Apple battles antitrust monitor

Apple is accusing a court-appointed monitor of charging exorbitant fees and violating its rights.

A federal judge appointed Michael Bromwich, a former Justice Department inspector general, to monitor Apple's compliance with antitrust laws after the company was found guilty of conspiring to raise the price of e-books.

In a filing in federal court on Nov. 27, Apple claimed that Bromwich is operating in an "unfettered and inappropriate manner" and is "trampling Apple's rights."

The company said Bromwich's proposed hourly rate of $1,100 for himself and $1,025 for his "legal support system" is higher than Apple has ever paid for any task. The company said that in only two weeks, he has already demanded nearly 75 percent of the yearly salary for a federal judge.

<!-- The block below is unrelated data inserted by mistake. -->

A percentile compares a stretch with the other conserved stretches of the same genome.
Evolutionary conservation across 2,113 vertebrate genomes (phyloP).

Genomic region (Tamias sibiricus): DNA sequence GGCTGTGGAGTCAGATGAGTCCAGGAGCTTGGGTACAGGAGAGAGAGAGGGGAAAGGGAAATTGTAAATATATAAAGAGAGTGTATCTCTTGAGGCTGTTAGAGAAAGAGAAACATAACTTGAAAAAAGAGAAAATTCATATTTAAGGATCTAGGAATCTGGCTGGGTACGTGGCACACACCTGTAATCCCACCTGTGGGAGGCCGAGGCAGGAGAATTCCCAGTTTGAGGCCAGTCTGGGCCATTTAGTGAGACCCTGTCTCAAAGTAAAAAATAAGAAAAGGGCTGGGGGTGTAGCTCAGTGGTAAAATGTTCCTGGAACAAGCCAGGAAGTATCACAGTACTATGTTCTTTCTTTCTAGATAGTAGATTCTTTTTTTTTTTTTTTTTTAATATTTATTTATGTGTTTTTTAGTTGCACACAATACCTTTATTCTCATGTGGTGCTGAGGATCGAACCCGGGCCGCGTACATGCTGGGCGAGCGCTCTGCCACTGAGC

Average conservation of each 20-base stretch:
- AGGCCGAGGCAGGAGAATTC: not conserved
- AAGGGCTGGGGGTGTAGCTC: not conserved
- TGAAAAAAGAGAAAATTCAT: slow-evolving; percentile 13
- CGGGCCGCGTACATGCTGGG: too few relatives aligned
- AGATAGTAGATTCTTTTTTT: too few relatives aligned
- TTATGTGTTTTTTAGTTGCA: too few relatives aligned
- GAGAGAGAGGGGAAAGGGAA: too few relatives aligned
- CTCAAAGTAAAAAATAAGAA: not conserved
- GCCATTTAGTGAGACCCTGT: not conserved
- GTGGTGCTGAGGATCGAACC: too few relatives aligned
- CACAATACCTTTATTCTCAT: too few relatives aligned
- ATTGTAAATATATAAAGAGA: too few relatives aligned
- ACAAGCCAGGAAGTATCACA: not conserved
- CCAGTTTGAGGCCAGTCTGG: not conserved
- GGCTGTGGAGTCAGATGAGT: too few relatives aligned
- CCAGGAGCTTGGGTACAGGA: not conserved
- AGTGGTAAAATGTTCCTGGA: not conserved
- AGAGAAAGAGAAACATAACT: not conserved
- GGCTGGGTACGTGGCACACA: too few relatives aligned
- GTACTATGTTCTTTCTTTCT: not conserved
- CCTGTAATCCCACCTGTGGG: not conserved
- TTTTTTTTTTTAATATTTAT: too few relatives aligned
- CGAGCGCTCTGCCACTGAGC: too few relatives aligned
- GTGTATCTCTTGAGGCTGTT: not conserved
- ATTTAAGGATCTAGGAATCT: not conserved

“Mr. Bromwich appears to be simply taking advantage of the fact that there is no competition here or, in his view, any ability on the part of Apple, the subject of his authority, to push back on his demands,” the company wrote. 

In his own filing, Bromwich claimed that Apple has "largely ignored" his requests to meet with senior executives. 

"The company approach to date is antithetical to the type of relationship that is required for the monitor and the company to work together in a constructive and collaborative manner," he wrote. "This approach has the potential to create a relationship fraught with friction and tension rather than the positive, collaborative relationship we can—and should—have."